Question: "Why are fathers told, "Do not provoke your children" (Colossians 3:21)?"
Answer: In Colossians 3:18–21, the apostle Paul summarized his instructions concerning Christian family life in four concise directives: “Wives, submit to your husbands, as is fitting in the Lord. Husbands, love your wives, and do not be harsh with them. Children, obey your parents in everything, for this pleases the Lord. Fathers, do not provoke your children, lest they become discouraged” (ESV).
The word for “provoke” in the original Greek language means “to irritate or arouse feelings such as anger, hurt, shame, and fear to the point of exasperation.” Other translations render the phrase as “do not exasperate” (CSB), “do not aggravate” (NLT), “do not drive to resentment” (JB ), “do not nag” (NCV), and “do not embitter” (NIV). The image is of an overbearing disciplinarian who constantly corrects and rebukes a child for every little mistake or perceived wrong. Such a father will provoke his children.
The Greek word translated “discouraged” is found only here in the New Testament. It speaks of becoming disheartened or “losing spirit.” According to A Handbook on Paul’s Letters to the Colossians and to Philemon, such a discouraged child will close down his heart and hide inside himself. “The child feels that he can never do anything right and so gives up trying” (Bratcher, R., & Nida, E., United Bible Societies, 1993, p. 94).
The term father in Colossians 3:21 speaks directly of the male parent. Of course, the rule to not provoke one’s children ought to encompass both father and mother, but Paul reminds us that fathers hold the critical responsibility as head of the household.
“The Christian father is not to overcorrect or harass his children, or they will become discouraged, which refers to ‘a listless, sullen resignation—a broken spirit.’ To be discouraged as a child means to think things like, I’ll never get it right, or, All he does is criticize, or, He’ll never love me. John Newton is reported to have said, ‘I know that my father loved me—but he did not seem to wish me to see it.’ Christian fathers should be sure their children are as sure of their love as they are of their authority” (Anders, M., Galatians–Colossians, Vol. 8, Broadman & Holman Publishers, 1999, p. 333.)
Yes, children are called to honor and obey their parents (Exodus 20:12; Ephesians 6:1–2, Colossians 3:20), but parents must not abuse their authority. They must treat their children with dignity, respect, patience, and love. Parents are called to encourage their children. They do this by teaching each child the principles of God’s Word and promoting life-affirming, positive creativity in the child, stirring him to have confidence in his God-given uniqueness and to believe that he can do what he otherwise may never have achieved.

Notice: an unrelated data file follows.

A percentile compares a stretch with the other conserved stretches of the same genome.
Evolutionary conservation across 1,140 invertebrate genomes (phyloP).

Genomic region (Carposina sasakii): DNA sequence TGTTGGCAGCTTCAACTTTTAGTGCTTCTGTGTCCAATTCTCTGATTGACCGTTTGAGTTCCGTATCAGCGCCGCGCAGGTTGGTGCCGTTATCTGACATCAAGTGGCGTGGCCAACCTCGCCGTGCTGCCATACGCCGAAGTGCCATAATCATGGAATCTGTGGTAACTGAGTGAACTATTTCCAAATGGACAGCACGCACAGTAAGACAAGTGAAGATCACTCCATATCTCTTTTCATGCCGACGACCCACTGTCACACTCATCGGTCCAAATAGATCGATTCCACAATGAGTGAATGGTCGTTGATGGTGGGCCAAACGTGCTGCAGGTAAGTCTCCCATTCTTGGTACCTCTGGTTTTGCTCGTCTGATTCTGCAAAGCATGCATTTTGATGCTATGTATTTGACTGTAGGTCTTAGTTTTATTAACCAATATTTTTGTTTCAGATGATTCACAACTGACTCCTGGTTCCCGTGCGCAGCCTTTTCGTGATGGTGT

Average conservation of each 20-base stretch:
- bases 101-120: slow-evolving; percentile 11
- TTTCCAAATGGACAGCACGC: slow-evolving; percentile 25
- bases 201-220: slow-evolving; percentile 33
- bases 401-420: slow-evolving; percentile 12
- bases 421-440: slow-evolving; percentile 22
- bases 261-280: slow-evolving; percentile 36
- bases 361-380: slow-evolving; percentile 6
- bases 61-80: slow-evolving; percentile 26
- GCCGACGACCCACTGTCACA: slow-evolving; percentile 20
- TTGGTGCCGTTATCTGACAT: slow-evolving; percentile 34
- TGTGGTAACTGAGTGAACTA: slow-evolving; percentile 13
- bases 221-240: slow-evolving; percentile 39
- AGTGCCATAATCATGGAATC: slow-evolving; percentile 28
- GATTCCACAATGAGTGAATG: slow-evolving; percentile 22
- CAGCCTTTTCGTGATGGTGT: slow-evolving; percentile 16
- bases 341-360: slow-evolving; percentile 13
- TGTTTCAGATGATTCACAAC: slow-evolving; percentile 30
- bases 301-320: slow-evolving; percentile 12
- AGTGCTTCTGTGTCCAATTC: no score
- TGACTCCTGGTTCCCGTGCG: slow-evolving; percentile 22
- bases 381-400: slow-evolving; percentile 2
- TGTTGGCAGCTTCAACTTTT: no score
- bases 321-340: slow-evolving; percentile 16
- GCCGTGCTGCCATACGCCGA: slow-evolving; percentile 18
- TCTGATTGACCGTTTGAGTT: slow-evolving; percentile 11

Endless criticism, emotional and physical neglect, and overly harsh discipline will defeat a child’s spirit. One commentator writes, “Constant nagging produces a situation where children are discouraged either because they cannot please those they love or because they feel they are of no worth to anybody” (Melick, R., Philippians, Colossians, Philemon, Vol. 32, Broadman & Holman Publishers, 1991, p. 315). Such provocation is not of God and will crush a child’s heart to the point of his becoming fearful, timid, and withdrawn. He will grow up disheartened, lacking the necessary confidence to succeed and believe he can be all God created him to be.
In a teaching on family relationships to the Ephesian church, Paul exhorted fathers, “Do not provoke your children to anger, but bring them up in the discipline and instruction of the Lord” (Ephesians 6:4, ESV). The language suggests a positive, nurturing, and faith-infused environment where children will see their father’s genuine commitment to the Lord.
Parents, and especially fathers, play a critical role in representing God to their children. Just as “the Lord disciplines those he loves” (Hebrews 12:6, NLT), mothers and fathers ought to discipline their children, but with love as their primary motivation, so that “afterward there will be a peaceful harvest of right living for those who are trained in this way” (Hebrews 12:11, NLT).
Growing up in a Christian home is meant to be a positive, foundation-building, uplifting experience where parents “start children off on the way they should go, and even when they are old they will not turn from it” (Proverbs 22:6). Children need to see God’s love and character modeled through their parents’ lives. Such modeling will make it easier to live by the maxim to “listen when your father corrects you. Don’t neglect your mother’s instruction. What you learn from them will crown you with grace and be a chain of honor around your neck” (Proverbs 1:8–9, NLT).